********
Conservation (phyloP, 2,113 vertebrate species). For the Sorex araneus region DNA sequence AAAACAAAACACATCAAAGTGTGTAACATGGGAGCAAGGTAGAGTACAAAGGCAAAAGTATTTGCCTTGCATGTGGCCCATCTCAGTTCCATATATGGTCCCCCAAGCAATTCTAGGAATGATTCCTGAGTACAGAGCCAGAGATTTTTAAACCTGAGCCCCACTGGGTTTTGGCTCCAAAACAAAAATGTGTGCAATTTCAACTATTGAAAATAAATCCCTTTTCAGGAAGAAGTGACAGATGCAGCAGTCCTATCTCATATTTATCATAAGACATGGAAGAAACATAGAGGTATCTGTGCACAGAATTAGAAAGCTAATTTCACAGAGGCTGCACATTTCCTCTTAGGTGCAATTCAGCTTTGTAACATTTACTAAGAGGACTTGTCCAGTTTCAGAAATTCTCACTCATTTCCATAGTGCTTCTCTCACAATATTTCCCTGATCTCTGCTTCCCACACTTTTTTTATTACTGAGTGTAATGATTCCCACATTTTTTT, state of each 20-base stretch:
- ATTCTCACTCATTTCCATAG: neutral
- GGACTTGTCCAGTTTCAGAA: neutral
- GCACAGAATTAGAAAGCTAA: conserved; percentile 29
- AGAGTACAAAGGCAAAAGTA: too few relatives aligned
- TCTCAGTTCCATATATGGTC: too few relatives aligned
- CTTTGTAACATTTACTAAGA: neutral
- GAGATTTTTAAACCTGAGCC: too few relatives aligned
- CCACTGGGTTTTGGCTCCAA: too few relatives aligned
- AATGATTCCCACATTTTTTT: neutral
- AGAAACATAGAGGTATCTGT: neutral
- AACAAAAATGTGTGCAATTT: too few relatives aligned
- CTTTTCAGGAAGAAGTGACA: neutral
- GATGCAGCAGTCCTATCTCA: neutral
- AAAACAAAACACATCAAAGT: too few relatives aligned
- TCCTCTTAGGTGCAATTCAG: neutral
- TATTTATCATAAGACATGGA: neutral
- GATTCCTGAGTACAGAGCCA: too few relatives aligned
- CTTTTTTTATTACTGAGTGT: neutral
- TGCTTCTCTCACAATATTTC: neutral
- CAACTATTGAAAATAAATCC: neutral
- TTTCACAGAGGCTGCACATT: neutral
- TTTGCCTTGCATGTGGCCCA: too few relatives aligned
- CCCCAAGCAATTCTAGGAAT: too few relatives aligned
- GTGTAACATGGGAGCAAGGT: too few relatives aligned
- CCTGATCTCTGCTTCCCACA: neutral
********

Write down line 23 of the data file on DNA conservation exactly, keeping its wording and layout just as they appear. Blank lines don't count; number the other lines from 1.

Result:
- TTTGCCTTGCATGTGGCCCA: too few relatives aligned